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Taipei personality  

Lucy Daltroff  checks out the vibrant food scene and sweeping landscapes of Taiwan, while also discovering the island’s close-knit Jewish community

Soaring skyline, framed by the Taipei 101 skyscraper
Soaring skyline, framed by the Taipei 101 skyscraper

 I had never seen a man selling fried eggs on a stick before – but then I had never been to Taiwan.  

Taipei, the capital, is positively seething with food stalls and produce in what has become the world’s trendiest destination for foodies.

This long-haul destination off China’s east coast is now more accessible with the introduction of direct flights from Gatwick, although it’s still a long journey with a flight time of  13 hours.

Taiwan is a comparatively small island, roughly the size of Holland, but while small on size, it’s big on culture, sweeping landscapes and, of course, food.

Walking around this country provides a feast for the eyes with an array of lively stalls, night markets and restaurants offering gargantuan variety and cheap prices.  Then there are the Chinese temples that pop up in unexpected places, the beaches, the areas of hot springs, a dramatic mountain range down the middle of the island and the unique artefacts at the National Palace Museum.

I will always remember too the military precision of the changing of the guard at the tomb of Chiang Kai-Chek in Taipei and can well understand why, on the hour, people rush up the stairs to get a good view.

Yet more than all this is the fact everything works and functions well, be it the transport, the hotels and the service, in what is a business-like and friendly culture.  The high-tech industry has brought prosperity here and it is especially apparent in the sophisticated capital city. 

We stayed at the comfortable but slightly quirky Home Hotel in the Da-An district, constructed from eco-friendly wood and natural materials such as jute and bamboo.  The hotel offers a varied breakfast that includes Western and Chinese delicacies, from bubble tea and dumplings to steak, sandwiches and chips. Even better, it is conveniently near the underground.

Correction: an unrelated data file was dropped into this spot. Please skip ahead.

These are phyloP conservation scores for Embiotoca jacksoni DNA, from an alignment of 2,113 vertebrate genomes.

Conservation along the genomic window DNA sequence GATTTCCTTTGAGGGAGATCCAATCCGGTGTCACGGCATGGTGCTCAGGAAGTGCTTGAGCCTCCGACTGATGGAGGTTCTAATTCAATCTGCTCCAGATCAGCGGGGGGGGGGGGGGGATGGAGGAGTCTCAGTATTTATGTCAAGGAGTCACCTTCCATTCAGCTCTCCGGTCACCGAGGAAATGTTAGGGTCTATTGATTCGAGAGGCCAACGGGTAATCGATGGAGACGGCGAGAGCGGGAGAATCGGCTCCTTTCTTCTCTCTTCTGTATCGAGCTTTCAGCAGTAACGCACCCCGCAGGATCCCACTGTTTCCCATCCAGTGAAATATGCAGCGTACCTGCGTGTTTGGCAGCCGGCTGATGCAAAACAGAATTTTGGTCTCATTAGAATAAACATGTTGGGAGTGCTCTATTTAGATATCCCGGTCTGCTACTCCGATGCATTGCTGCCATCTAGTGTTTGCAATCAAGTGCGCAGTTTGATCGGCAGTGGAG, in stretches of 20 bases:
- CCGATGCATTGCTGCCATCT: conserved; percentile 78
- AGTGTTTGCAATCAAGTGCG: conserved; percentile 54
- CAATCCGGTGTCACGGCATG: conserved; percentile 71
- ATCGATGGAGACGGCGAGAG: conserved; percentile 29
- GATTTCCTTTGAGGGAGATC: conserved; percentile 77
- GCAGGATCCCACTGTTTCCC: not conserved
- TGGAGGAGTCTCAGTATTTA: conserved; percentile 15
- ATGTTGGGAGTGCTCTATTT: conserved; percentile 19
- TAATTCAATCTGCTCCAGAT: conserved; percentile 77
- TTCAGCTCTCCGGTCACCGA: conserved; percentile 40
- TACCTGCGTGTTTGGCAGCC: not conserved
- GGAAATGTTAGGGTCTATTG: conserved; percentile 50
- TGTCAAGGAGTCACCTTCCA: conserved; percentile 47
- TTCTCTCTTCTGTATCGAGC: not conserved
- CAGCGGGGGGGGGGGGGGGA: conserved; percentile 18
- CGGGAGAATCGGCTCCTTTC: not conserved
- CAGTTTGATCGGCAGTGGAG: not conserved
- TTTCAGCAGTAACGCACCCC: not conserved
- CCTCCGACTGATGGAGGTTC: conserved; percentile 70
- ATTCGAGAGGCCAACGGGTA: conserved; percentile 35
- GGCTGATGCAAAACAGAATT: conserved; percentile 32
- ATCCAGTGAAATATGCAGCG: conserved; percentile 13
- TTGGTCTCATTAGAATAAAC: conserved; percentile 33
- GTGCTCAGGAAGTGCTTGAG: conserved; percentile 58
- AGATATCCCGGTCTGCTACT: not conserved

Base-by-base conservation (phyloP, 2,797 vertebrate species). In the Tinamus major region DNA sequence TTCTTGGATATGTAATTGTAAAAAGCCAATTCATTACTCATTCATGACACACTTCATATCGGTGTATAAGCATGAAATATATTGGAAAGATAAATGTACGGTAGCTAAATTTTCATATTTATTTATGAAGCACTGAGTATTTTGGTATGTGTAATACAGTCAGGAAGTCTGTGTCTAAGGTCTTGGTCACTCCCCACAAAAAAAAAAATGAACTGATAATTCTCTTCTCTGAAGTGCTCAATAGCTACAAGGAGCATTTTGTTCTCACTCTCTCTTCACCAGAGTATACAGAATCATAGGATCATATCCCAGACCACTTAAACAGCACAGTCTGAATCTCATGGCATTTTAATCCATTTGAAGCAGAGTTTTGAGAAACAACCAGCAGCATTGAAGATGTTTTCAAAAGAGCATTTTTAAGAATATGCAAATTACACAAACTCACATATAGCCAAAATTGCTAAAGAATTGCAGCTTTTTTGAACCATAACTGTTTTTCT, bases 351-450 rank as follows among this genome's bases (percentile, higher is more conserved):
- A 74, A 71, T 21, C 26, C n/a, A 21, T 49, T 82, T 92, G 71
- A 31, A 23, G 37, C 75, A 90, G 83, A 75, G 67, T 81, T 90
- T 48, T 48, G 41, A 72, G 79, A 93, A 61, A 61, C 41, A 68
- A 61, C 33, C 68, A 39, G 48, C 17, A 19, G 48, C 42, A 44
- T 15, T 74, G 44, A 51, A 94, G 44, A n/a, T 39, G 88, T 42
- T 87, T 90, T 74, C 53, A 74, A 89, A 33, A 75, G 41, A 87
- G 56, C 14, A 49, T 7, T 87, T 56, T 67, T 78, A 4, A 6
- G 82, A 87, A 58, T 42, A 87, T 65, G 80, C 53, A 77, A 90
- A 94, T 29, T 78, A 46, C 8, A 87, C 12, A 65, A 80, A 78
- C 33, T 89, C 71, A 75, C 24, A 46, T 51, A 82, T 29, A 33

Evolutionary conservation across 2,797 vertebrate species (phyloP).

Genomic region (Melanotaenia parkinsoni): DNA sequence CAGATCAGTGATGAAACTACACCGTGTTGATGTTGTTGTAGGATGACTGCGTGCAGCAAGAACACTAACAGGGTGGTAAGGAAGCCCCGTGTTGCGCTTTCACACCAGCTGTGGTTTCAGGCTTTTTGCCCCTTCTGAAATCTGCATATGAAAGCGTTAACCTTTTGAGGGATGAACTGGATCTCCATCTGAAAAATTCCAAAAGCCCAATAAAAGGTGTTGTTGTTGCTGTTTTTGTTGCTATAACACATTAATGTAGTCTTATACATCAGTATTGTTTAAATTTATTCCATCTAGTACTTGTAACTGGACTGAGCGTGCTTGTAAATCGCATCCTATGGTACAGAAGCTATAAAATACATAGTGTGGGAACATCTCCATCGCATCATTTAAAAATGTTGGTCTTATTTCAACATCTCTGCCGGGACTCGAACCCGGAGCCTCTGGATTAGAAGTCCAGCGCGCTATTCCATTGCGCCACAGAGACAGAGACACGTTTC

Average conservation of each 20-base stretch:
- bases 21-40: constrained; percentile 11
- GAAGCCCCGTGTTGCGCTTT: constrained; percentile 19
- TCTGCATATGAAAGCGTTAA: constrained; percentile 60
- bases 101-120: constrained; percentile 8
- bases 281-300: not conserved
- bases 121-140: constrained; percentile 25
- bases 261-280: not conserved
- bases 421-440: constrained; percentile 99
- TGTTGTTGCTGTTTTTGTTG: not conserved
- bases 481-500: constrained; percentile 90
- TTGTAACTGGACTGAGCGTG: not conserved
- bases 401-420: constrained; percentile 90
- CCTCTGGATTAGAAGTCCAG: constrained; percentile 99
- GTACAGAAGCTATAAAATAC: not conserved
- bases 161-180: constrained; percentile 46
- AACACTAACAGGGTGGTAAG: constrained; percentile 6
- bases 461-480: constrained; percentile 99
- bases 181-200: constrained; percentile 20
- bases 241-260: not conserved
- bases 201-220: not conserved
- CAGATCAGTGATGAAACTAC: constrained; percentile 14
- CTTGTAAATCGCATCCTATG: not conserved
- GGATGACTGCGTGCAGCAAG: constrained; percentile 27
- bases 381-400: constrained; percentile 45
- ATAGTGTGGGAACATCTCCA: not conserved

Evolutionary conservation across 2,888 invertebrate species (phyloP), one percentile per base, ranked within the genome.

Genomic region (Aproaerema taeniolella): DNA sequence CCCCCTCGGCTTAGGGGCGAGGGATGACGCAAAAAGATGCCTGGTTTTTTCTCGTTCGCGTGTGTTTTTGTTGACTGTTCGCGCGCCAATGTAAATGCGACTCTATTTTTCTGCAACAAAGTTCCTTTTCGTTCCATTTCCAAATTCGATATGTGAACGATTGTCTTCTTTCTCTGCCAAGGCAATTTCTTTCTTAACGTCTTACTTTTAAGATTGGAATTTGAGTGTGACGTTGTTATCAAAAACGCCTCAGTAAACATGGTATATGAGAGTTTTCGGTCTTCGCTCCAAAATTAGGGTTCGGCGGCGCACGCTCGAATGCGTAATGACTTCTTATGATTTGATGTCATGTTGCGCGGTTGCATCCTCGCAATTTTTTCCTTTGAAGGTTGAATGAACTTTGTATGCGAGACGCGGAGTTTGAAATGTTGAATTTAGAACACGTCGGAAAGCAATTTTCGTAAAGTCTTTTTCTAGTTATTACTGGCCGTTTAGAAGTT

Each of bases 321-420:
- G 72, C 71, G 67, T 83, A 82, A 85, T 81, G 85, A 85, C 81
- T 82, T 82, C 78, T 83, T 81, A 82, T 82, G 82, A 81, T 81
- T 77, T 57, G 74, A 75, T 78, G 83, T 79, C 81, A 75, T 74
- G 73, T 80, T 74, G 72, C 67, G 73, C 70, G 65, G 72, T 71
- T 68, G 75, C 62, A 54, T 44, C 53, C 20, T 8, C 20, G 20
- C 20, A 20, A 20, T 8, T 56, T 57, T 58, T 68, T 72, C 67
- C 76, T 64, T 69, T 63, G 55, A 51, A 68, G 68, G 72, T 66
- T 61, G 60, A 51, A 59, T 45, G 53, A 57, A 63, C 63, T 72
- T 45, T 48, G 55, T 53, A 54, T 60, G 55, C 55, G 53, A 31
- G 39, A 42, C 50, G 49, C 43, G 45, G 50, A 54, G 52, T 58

The system, called the MRT, is extensive, cheap and provides information in both Mandarin and English.  For little more than £1 each way we were able to visit a neighbouring seaside town not unlike a local version of Brighton and a regular weekend destination for the city dwellers.

The west coast of the island is knitted together by its excellent bullet train, which we used for a two-day break in the old capital, Tainan.

It’s a town full of monuments to its 300-year history, from the trading forts set up during a brief colonial occupation by the Dutch to the numerous temples established by the many faiths that exist peaceably together here.

Taipei Confucius Temple

A cheap and reliable taxi service provides an easy link between the port area and downtown, except for the adventurous few willing to walk the streets, which are, strangely, often without pavements.

Jewish Taiwan seemed an unlikely concept until we met energetic Israeli Rabbi Shlomi Tabib, his wife Racheli and their five children, who live above the Chabad Jewish centre in Taipei. The family are gradually putting Jewish life firmly on the map here with the help of lawyer Ross Feingold, chairman of the community.

Grotesque statue at the entrance of the Matsu temple Tainan, Taiwan

Jews have actually been living here since the 1950s, when US troops were stationed in Taiwan, but there is also another poignant link between this island and the Holocaust thanks to Chinese diplomat Dr Ho Feng-Shan, who later served in Taiwan and was instrumental in issuing thousands of visas to Jewish refugees attempting to escape Vienna and Germany just before the outbreak of the Second World War. Known as ‘the Chinese Schindler’, he assisted thousands to flee to Shanghai and is among Yad Vashem’s Righteous Among the Nations.

It was also surprising to hear that in Taiwan today the community numbers nearly 1,000, mostly businessmen, diplomats, tourists and students, although Tabib said that Saturday mornings see a fair share of “JFKs”, an expression I had not heard before until he explained it stood for people that come “just for Kiddsh.”

He is not fazed by that, however, and his inclusive policy is very much part of what he stands for. A limited amount of kosher food has recently been made available at a local supermarket chain and he and Feingold are hopeful that a purpose-built synagogue may well be a future possibility for the Jewish community of Taiwan.

Lucy’s travel tips

 

Lucy stayed at Home House Hotel Dan-An, Taipei, homehotel.com.tw/daan.php and the Golden Tulip Glory Fine Hotel, Tainan, goldentulip.com/en. For more details about Taiwan’s Jewish community, visit jewish.tw/

 

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